Recumbents

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Why Ride Recumbent?

 

There are some very good reasons for reclining. You rest on a supportive and comfortable seat, rather than perching on a saddle. Your diaphragm can expand freely, improving your breathing. Weight is taken off your wrists, your neck does not have to strain to see where you are going, and you have better all-round vision. Recumbents are quite often very beneficial to cyclists with back or knee problems, who would otherwise need to restrict or stop cycling altogether.

Recumbent bikes and trikes come in many flavours, and are often very fast machines, partly due to the improved aerodynamics of having your legs in front of you not below you. And with a firm supportive seat to push against, a recumbent cyclist produces just as much energy as an upright cyclist. It is also argued that recumbents are safer than upright cycles – for one thing, the first part of your body to hit an obstruction is your feet, not your head. Brakes can be pulled as hard as they will go with no fear of diving over the handlebars, and car drivers seem to be much more wary of recumbents. Read lots more on the General Info page….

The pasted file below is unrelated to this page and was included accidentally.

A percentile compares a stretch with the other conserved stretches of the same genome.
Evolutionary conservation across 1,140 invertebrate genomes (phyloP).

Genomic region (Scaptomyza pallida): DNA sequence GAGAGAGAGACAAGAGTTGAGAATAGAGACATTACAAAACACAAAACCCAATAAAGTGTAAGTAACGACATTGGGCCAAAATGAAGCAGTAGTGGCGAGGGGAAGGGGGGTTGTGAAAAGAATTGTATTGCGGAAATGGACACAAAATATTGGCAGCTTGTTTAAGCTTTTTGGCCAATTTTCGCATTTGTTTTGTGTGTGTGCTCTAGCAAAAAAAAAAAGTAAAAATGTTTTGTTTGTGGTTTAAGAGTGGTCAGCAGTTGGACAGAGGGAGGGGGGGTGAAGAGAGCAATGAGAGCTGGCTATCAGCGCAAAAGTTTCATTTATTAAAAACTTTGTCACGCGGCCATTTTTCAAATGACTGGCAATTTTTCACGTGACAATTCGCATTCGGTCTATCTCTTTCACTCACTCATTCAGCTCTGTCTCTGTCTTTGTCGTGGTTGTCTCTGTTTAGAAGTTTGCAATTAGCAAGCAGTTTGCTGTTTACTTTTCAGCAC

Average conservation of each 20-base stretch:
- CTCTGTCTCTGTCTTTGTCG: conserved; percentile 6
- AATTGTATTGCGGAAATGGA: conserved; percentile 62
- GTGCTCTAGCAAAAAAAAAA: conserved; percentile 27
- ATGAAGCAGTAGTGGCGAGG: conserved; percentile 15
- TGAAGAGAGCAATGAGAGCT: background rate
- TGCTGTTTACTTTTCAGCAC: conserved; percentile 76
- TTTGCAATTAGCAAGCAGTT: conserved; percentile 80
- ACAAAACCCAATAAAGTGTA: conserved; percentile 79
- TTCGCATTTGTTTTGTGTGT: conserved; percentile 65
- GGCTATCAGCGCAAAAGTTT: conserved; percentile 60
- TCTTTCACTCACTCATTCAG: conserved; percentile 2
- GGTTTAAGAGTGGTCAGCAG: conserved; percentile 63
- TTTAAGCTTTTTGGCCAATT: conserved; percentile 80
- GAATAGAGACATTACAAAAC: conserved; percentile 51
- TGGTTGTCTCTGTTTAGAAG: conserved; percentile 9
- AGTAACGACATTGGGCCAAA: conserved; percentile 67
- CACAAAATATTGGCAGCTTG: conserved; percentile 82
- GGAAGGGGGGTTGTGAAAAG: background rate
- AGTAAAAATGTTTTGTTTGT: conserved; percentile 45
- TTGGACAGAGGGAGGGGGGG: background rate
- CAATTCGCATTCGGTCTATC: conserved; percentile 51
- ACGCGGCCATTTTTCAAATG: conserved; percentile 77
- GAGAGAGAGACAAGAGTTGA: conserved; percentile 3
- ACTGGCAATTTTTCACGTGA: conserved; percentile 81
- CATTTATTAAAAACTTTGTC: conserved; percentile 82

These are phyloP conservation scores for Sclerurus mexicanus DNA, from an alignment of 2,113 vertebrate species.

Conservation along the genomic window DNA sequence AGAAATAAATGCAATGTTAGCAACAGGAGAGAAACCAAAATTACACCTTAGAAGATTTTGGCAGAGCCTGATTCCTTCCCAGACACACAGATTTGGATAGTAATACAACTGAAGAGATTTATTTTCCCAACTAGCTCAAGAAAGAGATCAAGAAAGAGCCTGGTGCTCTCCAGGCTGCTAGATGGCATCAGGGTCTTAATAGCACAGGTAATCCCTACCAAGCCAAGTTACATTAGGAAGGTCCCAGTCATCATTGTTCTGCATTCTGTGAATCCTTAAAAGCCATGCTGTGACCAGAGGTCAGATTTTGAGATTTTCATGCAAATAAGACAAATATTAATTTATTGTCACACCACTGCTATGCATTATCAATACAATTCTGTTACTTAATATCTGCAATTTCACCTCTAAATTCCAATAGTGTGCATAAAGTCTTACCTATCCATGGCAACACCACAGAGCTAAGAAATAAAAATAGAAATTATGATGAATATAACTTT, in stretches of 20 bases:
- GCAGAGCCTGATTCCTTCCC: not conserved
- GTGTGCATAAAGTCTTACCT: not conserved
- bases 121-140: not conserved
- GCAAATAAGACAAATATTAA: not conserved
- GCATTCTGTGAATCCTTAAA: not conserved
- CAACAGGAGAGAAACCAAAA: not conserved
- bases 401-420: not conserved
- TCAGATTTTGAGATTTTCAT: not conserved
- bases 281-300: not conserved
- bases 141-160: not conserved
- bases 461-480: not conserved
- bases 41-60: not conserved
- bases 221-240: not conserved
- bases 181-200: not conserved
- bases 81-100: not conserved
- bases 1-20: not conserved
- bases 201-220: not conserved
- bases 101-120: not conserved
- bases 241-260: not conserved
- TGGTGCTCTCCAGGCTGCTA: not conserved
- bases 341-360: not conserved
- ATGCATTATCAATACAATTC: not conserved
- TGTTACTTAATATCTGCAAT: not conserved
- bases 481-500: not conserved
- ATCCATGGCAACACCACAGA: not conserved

Which Recumbent?

That all depends on what you intend to do with it 😉 Two-wheelers are generally lighter and faster, and happier in traffic. Three-wheelers are more stable, especially at very low speeds, and can be a lot of fun to play with as they’re like pedal-powered go-karts.

 

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